These days, when a man hears about frequent urination and a weak stream he wonders if those warnings on radio and TV apply to him. How is a guy to know if his urinary stream is too weak or too frequent? In a public toilet, he can’t make a comparative study of how he stacks up with the gentleman in the next cubicle without getting in a whole lot of trouble.
So here’s a practical method every man can use in the privacy of his home to measure just how weak or frequent his stream actually is. You will need certain equipment. First get a single sheet of lined paper and a pencil. After that get a plastic 16-ounce (about 500 cc) measuring cup from your supermarket. The only remaining equipment you will need is a watch with a second hand, such as a stopwatch or a smart phone with a built-in stopwatch and a simple calculator. The measurements can be easily done for as long or short a period of time you have but do not have to extend beyond twenty-four hours. If you only have a morning or an afternoon, that’s fine. If you forget a few times, that’s OK too.
The actual measurements are simple; first mark down on the top line of the paper near the left side what time it is that you are about to urinate. Then get ready with the stopwatch; an understanding spouse can really be helpful here. Urinate into the plastic measuring container starting and stopping the stopwatch to mark the beginning and end of your urination. Write the number of ounces voided and the number of seconds each urination took on the same line that you recorded the time. This can be repeated as often as you wish; it doesn’t matter if you miss a few as long as you get a batch of at least two consecutive readings of individual urinations, each on its own line for each particular time. If you forget and miss recording one, just start another batch the next you have to go. Wash out the measuring container after each use.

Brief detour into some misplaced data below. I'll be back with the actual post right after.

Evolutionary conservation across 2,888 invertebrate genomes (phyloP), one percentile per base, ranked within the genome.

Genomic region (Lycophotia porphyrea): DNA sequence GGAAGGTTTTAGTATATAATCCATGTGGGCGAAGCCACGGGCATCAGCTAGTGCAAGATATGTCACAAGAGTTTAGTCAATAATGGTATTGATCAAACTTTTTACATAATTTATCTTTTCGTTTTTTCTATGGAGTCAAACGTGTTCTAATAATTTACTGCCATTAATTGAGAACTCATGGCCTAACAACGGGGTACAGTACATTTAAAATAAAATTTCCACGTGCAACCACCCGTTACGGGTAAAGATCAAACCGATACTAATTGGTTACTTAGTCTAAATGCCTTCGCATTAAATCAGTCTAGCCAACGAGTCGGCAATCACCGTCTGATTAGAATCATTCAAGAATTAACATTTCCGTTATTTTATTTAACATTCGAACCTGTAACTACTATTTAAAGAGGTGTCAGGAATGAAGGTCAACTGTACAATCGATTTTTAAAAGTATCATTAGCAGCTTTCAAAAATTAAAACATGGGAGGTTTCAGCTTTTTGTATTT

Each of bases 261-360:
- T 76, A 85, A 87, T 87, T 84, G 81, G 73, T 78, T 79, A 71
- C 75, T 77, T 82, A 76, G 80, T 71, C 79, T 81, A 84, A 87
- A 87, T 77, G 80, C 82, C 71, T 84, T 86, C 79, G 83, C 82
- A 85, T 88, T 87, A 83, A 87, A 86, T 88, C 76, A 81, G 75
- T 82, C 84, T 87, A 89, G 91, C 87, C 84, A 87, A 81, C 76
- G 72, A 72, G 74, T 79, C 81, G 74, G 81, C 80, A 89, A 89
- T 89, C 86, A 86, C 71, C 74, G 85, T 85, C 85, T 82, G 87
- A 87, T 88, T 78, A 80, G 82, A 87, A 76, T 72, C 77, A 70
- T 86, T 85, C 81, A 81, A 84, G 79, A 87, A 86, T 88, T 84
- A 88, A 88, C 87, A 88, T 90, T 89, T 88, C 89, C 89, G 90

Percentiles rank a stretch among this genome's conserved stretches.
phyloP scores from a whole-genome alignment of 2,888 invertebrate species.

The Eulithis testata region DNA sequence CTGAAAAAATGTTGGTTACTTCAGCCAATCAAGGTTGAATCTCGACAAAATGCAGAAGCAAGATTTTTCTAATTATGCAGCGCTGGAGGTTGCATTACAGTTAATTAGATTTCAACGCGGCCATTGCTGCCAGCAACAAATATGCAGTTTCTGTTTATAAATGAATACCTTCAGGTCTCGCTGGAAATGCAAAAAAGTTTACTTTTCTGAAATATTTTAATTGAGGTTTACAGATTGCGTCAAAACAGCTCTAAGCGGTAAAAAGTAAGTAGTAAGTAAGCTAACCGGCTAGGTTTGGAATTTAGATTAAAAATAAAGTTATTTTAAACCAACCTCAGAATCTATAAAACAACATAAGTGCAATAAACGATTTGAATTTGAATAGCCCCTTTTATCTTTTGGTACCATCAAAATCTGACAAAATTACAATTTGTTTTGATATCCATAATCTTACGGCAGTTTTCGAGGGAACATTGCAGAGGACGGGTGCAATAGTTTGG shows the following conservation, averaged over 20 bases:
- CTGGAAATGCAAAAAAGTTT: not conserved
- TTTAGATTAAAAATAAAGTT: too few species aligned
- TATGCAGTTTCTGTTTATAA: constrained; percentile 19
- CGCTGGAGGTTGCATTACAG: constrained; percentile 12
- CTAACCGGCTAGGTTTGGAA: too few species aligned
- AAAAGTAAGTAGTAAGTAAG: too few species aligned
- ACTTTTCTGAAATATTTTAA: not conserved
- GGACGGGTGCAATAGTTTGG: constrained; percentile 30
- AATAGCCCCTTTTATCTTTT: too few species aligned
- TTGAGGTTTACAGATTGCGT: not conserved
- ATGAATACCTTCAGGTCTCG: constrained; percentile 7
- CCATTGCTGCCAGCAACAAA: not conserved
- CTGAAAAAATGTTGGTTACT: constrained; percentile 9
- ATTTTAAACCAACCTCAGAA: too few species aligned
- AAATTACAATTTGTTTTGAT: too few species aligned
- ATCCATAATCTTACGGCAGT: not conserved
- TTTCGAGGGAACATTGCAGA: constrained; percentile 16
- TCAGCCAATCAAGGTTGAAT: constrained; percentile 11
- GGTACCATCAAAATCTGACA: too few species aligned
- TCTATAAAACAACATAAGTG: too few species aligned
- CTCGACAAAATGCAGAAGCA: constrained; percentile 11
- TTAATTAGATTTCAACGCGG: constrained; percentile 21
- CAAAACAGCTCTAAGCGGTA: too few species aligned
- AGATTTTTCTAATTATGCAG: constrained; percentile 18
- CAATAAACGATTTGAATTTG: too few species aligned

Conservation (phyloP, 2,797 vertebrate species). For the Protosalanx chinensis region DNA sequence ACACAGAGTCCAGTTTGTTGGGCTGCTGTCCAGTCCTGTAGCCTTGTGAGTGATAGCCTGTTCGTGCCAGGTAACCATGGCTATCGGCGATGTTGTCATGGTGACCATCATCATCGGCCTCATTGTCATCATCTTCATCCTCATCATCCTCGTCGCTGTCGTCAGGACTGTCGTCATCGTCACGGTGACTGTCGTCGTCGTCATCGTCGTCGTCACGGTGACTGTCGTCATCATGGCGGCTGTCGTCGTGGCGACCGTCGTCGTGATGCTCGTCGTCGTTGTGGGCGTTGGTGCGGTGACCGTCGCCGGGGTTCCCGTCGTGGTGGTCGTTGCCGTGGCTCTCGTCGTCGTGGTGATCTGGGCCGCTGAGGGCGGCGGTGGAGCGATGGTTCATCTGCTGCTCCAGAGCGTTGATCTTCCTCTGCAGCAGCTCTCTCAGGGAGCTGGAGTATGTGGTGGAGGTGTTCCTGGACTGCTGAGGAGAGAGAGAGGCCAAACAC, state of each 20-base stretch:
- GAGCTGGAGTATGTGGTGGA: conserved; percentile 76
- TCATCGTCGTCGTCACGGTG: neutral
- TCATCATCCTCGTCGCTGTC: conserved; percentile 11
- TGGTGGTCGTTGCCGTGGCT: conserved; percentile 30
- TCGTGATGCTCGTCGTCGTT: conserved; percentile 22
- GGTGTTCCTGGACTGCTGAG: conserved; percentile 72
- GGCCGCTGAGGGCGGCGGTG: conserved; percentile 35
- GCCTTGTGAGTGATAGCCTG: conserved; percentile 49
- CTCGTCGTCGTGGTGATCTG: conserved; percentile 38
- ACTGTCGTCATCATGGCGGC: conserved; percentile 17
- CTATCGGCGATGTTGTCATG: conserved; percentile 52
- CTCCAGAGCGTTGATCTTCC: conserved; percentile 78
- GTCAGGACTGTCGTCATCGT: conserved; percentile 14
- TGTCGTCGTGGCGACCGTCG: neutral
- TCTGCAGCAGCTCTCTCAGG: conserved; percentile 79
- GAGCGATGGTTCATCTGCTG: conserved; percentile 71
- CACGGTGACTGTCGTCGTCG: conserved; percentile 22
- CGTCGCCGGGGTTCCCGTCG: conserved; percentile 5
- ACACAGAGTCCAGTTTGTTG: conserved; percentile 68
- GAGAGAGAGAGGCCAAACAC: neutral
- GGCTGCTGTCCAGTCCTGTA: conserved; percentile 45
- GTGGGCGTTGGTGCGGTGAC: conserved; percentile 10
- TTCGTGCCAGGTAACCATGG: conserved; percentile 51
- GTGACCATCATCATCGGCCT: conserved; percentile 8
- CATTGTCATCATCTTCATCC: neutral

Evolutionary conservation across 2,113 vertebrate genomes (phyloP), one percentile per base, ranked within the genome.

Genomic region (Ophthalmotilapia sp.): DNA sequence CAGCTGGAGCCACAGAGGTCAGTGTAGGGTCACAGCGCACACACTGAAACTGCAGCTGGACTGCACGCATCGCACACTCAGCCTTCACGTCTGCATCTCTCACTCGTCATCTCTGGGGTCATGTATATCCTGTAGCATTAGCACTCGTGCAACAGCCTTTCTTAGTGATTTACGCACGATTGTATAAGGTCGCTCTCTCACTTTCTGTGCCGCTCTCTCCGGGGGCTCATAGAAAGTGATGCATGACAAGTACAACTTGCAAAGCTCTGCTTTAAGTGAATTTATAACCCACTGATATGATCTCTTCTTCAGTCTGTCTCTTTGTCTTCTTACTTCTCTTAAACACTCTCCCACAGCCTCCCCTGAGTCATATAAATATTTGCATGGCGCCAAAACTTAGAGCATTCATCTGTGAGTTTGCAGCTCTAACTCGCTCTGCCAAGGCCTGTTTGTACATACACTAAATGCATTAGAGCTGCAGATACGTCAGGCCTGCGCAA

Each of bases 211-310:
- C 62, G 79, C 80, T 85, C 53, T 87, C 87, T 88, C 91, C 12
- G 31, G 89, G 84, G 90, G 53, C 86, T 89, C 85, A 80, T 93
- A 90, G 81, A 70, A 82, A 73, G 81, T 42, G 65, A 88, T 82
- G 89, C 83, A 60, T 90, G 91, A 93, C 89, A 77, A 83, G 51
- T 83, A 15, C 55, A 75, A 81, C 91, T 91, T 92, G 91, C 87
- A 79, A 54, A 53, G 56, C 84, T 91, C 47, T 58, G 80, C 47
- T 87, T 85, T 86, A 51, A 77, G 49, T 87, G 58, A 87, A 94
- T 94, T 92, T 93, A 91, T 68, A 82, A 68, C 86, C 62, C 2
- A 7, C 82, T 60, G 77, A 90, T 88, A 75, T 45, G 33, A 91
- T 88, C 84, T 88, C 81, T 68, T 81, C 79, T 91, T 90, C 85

Now for the fun part; figure out how much time went by between “consecutive” urinations. The time interval between two consecutive urinations is normally at least two hours; less is considered to be urinary frequency. Next look at the volume of urine you made each time. If you usually void less than 500 cc each time, you may have a problem. Finally, divide each volume voided by the number of seconds that that urination took; the result should be at least one-half ounce (about 15 cc) per second or better. If your stream is too slow and you have frequent, weak, low volume urinations, it’s time to discuss this with your doctor.
Have a question? Call Dr. Okun 718-241-6767